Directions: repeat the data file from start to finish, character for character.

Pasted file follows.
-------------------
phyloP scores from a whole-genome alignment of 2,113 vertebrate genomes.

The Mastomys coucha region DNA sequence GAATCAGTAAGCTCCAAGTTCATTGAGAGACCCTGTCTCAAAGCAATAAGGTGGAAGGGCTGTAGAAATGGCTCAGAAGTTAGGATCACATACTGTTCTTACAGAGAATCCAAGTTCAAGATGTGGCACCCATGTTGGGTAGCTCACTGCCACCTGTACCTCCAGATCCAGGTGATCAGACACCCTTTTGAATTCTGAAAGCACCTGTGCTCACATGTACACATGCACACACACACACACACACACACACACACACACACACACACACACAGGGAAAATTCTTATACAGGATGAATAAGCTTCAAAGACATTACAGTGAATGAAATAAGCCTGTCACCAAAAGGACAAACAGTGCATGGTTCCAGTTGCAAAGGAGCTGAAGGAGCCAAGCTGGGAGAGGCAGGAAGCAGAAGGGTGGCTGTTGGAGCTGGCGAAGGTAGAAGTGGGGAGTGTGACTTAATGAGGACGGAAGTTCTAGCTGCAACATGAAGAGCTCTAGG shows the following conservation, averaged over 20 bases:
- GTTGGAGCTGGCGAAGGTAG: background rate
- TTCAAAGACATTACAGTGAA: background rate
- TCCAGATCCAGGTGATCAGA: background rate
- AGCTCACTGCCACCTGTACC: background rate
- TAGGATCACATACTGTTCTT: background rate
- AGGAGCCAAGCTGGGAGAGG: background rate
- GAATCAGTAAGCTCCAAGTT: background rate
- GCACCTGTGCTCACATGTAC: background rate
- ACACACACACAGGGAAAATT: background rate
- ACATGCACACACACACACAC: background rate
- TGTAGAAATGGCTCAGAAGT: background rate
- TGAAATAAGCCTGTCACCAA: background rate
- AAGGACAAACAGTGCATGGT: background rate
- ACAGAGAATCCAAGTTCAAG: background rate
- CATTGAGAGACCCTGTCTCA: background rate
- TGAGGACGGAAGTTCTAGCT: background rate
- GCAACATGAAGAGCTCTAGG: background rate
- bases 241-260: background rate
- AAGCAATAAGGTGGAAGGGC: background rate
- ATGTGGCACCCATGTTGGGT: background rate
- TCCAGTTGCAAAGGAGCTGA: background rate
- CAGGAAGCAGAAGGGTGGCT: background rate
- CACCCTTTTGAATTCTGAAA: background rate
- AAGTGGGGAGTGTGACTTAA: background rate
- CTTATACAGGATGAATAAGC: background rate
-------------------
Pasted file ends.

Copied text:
phyloP scores from a whole-genome alignment of 2,113 vertebrate genomes.

The Mastomys coucha region DNA sequence GAATCAGTAAGCTCCAAGTTCATTGAGAGACCCTGTCTCAAAGCAATAAGGTGGAAGGGCTGTAGAAATGGCTCAGAAGTTAGGATCACATACTGTTCTTACAGAGAATCCAAGTTCAAGATGTGGCACCCATGTTGGGTAGCTCACTGCCACCTGTACCTCCAGATCCAGGTGATCAGACACCCTTTTGAATTCTGAAAGCACCTGTGCTCACATGTACACATGCACACACACACACACACACACACACACACACACACACACACACACAGGGAAAATTCTTATACAGGATGAATAAGCTTCAAAGACATTACAGTGAATGAAATAAGCCTGTCACCAAAAGGACAAACAGTGCATGGTTCCAGTTGCAAAGGAGCTGAAGGAGCCAAGCTGGGAGAGGCAGGAAGCAGAAGGGTGGCTGTTGGAGCTGGCGAAGGTAGAAGTGGGGAGTGTGACTTAATGAGGACGGAAGTTCTAGCTGCAACATGAAGAGCTCTAGG shows the following conservation, averaged over 20 bases:
- GTTGGAGCTGGCGAAGGTAG: background rate
- TTCAAAGACATTACAGTGAA: background rate
- TCCAGATCCAGGTGATCAGA: background rate
- AGCTCACTGCCACCTGTACC: background rate
- TAGGATCACATACTGTTCTT: background rate
- AGGAGCCAAGCTGGGAGAGG: background rate
- GAATCAGTAAGCTCCAAGTT: background rate
- GCACCTGTGCTCACATGTAC: background rate
- ACACACACACAGGGAAAATT: background rate
- ACATGCACACACACACACAC: background rate
- TGTAGAAATGGCTCAGAAGT: background rate
- TGAAATAAGCCTGTCACCAA: background rate
- AAGGACAAACAGTGCATGGT: background rate
- ACAGAGAATCCAAGTTCAAG: background rate
- CATTGAGAGACCCTGTCTCA: background rate
- TGAGGACGGAAGTTCTAGCT: background rate
- GCAACATGAAGAGCTCTAGG: background rate
- bases 241-260: background rate
- AAGCAATAAGGTGGAAGGGC: background rate
- ATGTGGCACCCATGTTGGGT: background rate
- TCCAGTTGCAAAGGAGCTGA: background rate
- CAGGAAGCAGAAGGGTGGCT: background rate
- CACCCTTTTGAATTCTGAAA: background rate
- AAGTGGGGAGTGTGACTTAA: background rate
- CTTATACAGGATGAATAAGC: background rate